EasyJet shares nosedive as fuel prices ramp up losses

The airline says the soaring price of fuel could push its annual loss as high as £160m. And that's not the only reason investors are nervous.

by Emma Haslett
Last Updated: 10 May 2011
A nasty shock for Easyjet shareholders today: the low-cost airline said that if fuel prices continue to rise, it could double its year-on-year losses for the six months to March – to as much as £160m. Not surprisingly, its share price plunged by a whopping 13% this morning, as its latest figures suggested that rising costs were hampering its ability to recover from the multi-million pound hit that it took from all that snow-related disruption. If Easyjet – which has been doing pretty well lately – is having problems of that magnitude, it doesn’t bode well for the weaker players in the industry…

Just to quantify how much difference fuel costs make to an airline’s bottom line, Easyjet said today that the price of a metric tonne of jet fuel has risen from $681 to $897 in the last year. When you’re spending a third of your costs on fuel, that’s going to sting. In fact, it works out at an additional cost of £1.17 per seat, relative to the first half of last year – which the company will need to either absorb into its own costs, or pass on to its customers.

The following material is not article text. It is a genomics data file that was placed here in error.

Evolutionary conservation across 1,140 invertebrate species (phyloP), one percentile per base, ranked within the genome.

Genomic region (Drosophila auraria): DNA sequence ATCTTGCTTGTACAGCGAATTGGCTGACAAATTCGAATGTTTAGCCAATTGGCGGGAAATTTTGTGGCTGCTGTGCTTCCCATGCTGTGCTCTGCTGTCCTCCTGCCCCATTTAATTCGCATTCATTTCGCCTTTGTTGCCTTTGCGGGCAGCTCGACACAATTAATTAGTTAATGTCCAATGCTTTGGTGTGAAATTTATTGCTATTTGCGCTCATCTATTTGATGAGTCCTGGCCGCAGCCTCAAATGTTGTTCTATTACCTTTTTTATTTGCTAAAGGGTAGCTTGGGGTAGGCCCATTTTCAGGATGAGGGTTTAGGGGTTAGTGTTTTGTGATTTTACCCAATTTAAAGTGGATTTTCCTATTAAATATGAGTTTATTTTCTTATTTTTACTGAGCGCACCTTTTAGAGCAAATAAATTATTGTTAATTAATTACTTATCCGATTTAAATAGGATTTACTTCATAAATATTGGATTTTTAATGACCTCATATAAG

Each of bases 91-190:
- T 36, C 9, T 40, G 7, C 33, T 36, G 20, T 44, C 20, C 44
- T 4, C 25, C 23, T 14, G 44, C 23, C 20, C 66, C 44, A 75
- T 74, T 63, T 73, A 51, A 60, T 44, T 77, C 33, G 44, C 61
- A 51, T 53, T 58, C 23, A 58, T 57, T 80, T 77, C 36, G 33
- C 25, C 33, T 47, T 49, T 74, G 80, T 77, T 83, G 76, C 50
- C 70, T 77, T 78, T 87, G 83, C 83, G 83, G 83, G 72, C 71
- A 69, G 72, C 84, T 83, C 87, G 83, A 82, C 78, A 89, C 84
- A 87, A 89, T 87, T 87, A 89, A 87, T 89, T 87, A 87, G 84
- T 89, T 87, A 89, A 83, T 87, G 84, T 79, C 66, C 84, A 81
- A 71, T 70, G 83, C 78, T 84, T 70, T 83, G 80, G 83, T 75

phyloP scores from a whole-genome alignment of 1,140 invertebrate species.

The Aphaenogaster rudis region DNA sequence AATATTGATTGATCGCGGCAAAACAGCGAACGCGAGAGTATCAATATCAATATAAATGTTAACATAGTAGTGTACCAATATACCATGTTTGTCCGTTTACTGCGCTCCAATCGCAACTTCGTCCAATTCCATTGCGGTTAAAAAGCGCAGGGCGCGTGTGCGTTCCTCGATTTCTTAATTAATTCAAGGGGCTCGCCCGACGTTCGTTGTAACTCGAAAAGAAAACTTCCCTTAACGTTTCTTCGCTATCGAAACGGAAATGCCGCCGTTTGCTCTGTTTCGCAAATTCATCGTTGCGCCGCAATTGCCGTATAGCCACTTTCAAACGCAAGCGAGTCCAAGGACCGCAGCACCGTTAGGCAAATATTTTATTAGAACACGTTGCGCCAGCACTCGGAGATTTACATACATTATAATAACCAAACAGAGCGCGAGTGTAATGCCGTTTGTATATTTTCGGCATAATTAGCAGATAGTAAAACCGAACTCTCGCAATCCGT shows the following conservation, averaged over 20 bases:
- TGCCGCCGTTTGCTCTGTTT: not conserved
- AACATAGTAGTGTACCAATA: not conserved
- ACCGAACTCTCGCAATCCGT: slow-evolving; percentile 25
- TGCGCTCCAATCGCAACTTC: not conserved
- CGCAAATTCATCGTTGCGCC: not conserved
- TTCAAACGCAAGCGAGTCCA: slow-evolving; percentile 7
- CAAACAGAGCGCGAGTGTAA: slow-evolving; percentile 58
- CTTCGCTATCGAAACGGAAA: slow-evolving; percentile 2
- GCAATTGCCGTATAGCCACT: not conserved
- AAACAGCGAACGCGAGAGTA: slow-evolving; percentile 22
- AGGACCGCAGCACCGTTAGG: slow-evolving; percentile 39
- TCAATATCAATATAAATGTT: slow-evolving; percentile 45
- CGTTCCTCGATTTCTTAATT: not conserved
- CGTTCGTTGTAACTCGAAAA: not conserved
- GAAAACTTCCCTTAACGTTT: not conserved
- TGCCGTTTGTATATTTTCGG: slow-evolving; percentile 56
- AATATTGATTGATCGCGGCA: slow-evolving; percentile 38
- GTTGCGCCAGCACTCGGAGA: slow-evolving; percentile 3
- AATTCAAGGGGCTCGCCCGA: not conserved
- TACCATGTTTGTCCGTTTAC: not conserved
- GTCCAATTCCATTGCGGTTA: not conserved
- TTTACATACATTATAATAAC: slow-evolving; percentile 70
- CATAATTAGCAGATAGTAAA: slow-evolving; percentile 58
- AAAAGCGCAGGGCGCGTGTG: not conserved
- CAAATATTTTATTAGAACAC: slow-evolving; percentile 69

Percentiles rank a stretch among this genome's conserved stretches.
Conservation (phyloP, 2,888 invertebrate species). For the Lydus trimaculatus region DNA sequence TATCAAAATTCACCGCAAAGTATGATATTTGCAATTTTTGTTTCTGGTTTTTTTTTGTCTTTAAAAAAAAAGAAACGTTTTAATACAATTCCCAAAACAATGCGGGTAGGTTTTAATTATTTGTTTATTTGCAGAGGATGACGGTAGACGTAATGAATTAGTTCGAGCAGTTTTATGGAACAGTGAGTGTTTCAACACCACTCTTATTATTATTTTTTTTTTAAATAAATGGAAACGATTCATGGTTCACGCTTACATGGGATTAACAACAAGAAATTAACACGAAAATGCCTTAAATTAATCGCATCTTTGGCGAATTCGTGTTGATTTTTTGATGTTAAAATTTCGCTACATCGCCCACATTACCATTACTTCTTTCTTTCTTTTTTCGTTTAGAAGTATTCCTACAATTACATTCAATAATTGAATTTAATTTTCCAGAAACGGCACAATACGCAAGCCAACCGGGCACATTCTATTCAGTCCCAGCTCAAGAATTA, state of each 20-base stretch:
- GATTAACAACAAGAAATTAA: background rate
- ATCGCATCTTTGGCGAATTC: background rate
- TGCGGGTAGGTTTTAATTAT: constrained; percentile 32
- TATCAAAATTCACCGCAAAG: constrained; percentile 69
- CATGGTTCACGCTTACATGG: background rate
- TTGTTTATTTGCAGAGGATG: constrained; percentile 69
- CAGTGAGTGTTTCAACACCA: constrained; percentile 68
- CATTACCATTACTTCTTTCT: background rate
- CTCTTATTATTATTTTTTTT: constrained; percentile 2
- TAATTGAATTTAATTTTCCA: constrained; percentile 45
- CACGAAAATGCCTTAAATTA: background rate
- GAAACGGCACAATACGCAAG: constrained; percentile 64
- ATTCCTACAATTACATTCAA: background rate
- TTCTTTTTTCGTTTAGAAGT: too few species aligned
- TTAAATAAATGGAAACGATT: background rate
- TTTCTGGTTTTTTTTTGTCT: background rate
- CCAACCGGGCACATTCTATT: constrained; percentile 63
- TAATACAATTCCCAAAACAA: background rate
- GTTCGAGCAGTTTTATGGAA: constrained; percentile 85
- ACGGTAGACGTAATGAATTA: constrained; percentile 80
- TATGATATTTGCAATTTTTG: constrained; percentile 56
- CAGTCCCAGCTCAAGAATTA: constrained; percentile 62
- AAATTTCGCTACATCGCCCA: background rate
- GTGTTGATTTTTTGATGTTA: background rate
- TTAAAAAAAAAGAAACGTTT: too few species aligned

The snow clearly didn’t help, either. EasyJet said it had endured 30 consecutive days during late November and early December when at least one of the airports it operates from were closed. That cost it £18m, while an air traffic controllers’ strike in Europe added another £6m to the bill. (Management is presumably currently thanking its lucky stars that at least it doesn’t run flights from Heathrow, the airport most heavily beset by snow disruption).  

There was some good news: passenger numbers were actually up on last year, rising 8.8% to 11.9m - despite all the cancellations, and despite the fact that fewer than two-thirds of its planes left on time during the first quarter.

This pushed revenues up 7.5%, to £654m. And it’s probably true that Easyjet’s in a stronger position than most; it has, after all, just re-started its dividend and put in an order for 33 brand new Airbus A320s. But investors have been spooked this morning by Easyjet’s admission that demand had slowed in continental Europe, and that revenue from additional charges had come in lower than expected. That’s not the kind of problem that melts away with the snow…

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